“Of course,” I replied lightly. Not really, at least.
Feeling awkward, I commenced to look around. After I had examined the tools — which looked like, um, tools — the necklaces, which were gaudy, and the electronics, which virtually shouted “I’ve been pinched!” I went and stood at the counter again.
The remaining two gentlemen looked at me expectantly. Was I supposed to make small talk?
“So is everything in here, um, for sale?” I said. “Or is it pawned? Or, um –”
“Everything is for sale,” said the particularly big one. “The pawned things –” he jammed a thumb over his shoulder “– are in the back.”
“Oh,” I said, cocking my head uncertainly. Pawn shops are sort of nebulous to me. I’ve really never understood how they worked.
My new friend seemed happy to explain. “We hold your item for four months. In the back. If you don’t come back?” He gestured at the cases.
“Oh,” I said brightly. “That seems very fair. And — ”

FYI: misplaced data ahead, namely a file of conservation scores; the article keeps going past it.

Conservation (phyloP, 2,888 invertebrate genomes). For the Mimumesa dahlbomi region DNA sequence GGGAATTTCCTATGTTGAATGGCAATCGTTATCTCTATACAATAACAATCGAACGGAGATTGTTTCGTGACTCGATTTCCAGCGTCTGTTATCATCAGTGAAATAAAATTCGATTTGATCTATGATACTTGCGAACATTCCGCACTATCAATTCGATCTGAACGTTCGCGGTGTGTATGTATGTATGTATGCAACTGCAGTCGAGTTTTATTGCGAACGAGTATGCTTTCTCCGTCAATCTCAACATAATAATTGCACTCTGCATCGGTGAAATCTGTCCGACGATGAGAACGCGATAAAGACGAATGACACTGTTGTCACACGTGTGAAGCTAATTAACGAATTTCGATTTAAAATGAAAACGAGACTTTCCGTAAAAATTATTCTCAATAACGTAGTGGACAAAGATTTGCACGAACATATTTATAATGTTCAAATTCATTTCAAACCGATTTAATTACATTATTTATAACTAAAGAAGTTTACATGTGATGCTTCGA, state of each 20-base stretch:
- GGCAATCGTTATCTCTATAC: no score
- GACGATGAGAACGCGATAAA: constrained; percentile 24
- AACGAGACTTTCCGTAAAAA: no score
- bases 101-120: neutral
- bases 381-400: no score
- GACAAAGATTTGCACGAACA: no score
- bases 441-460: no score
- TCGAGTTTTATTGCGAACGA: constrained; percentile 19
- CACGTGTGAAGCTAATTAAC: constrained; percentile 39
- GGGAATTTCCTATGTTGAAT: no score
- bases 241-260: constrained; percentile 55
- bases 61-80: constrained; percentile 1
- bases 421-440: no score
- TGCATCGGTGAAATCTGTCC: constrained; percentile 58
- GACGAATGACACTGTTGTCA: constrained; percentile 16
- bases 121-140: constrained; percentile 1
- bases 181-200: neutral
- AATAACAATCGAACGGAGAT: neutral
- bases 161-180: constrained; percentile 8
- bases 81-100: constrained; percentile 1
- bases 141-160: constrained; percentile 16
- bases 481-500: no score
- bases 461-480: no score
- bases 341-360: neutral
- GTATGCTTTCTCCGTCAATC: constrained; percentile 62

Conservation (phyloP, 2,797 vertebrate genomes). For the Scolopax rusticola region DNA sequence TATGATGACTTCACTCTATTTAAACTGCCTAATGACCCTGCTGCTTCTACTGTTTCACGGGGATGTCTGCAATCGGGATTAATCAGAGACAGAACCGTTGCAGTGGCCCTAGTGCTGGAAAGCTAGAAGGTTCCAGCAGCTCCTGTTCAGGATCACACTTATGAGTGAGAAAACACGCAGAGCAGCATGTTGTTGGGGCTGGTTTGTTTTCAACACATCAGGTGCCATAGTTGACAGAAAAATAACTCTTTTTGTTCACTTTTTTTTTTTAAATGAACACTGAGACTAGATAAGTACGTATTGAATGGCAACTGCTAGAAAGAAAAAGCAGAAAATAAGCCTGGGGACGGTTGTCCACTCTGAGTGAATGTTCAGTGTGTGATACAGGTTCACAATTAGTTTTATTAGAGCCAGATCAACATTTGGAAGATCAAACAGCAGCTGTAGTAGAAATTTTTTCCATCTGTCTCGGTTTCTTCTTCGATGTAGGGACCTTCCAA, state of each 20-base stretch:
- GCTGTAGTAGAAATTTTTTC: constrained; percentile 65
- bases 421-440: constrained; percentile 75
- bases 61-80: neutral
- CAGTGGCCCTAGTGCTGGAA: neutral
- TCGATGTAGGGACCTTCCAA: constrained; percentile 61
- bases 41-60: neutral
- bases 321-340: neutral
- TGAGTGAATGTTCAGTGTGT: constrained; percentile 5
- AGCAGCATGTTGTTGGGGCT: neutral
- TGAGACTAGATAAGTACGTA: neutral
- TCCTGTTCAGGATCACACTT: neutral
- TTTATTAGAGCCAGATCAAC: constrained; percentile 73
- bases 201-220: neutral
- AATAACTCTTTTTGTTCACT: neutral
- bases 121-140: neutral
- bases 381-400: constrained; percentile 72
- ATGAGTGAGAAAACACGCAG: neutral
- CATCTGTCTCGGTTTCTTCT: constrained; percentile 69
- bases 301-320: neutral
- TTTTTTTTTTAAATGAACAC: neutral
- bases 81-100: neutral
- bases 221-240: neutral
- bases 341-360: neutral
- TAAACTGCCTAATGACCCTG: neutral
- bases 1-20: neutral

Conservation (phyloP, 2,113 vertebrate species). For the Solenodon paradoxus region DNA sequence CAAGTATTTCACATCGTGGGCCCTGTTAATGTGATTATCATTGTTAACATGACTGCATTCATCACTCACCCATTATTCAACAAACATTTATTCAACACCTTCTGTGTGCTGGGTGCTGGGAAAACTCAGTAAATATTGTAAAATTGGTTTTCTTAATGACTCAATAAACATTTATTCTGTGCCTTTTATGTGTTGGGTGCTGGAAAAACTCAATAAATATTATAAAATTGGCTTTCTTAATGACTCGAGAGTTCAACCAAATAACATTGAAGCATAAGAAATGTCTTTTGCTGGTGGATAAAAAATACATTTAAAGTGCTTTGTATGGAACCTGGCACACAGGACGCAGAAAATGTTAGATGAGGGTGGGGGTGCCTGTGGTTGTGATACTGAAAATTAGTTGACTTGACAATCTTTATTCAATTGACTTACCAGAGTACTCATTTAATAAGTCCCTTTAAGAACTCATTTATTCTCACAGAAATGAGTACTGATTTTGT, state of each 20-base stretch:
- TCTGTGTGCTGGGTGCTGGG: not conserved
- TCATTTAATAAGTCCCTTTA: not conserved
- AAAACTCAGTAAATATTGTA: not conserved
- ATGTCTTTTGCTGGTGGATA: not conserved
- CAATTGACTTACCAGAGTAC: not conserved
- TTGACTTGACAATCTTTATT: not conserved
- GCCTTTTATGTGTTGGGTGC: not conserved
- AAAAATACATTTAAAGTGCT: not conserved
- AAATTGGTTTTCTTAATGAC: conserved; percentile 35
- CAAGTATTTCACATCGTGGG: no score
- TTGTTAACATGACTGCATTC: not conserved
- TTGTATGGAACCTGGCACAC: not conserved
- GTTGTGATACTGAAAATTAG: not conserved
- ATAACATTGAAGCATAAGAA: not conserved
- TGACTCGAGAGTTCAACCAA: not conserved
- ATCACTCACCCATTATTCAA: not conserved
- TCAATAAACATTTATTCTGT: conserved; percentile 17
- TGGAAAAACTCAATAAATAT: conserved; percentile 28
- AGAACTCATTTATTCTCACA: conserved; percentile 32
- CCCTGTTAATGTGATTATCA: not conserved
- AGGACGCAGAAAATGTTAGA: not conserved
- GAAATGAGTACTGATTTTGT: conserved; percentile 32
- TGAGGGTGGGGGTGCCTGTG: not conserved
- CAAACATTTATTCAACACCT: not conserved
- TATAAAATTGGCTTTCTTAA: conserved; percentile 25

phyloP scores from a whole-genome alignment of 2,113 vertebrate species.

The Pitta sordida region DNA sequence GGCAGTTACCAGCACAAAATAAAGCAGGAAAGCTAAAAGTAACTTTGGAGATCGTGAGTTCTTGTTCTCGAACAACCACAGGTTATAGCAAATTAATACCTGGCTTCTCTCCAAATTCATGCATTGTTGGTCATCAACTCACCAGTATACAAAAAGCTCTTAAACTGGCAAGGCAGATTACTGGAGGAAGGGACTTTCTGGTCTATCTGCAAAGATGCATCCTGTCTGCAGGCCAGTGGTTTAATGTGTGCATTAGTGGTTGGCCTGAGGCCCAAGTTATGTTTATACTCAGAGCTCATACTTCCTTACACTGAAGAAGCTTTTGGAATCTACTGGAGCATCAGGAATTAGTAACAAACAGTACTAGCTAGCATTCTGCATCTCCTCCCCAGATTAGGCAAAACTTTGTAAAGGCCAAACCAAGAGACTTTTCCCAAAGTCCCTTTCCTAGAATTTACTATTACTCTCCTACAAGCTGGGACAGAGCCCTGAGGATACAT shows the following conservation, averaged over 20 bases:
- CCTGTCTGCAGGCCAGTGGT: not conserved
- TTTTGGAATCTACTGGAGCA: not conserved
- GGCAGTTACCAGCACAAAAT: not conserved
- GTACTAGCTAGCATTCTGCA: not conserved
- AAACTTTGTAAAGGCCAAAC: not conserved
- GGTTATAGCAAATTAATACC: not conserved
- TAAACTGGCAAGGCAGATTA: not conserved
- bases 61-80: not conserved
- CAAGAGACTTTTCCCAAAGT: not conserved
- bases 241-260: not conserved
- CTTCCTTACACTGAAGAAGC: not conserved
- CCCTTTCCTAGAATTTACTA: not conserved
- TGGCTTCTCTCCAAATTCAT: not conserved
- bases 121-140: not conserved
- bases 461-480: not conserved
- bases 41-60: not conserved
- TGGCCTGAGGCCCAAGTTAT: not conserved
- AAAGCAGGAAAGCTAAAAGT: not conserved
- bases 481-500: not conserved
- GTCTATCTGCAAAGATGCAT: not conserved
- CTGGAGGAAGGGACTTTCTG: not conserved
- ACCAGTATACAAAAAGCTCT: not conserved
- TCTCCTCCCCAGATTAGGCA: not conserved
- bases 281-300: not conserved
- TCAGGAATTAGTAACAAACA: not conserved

He went on. “And then you can have four more months, if you like. You just pay the interest…”
Ah. Interest. I could imagine. “Right,” I said. As if I knew all of this already.
There was a pause. I drummed my fingers on the counter. Then I had a thought. “Would you guys mind — I mean, can I take a picture in here? I, um, I have a blog.”
They looked at me skeptically. Then at each other. One of them shrugged. “Why not? You want we should pose?”
I hadn’t really wanted to photograph them. But what are you going to do? I’m certainly not going to insult these guys.
The two men put their shoulders together and smiled at me widely. My ipod snapped the shot.
Just then the man with my ring returned. “Hey lady,” he said. “Just to be clear. You want to pawn this ring? Or sell it?”
“Sell, please,” I said primly.
The man nodded briskly and walked away again. There was more waiting. I started pacing the store again. I stopped in front of a Victrola, its top open, a record on the turntable. Yeesh. Who pawns a Victrola? A bankrupt octogenarian? How much did he get for it? Was it worth the effort of lugging it in? Did he have to deal with Mr. Chest Scratch outside?
I turned back to the counter. The jewel guy was looking at a chart with diamond shapes and sizes on it — across the top were the words “Pear! Pear! Pear!” He ran his fingers across a set of boxes, finally stopping at one I couldn’t read. Then he closed the book. Crooking a finger, he beckoned the other men to him. They conferred in whispers, in a language I assume was Armenian. I could only imagine what they were saying, but I sensed that “she’s a sucker” were three of the salient words.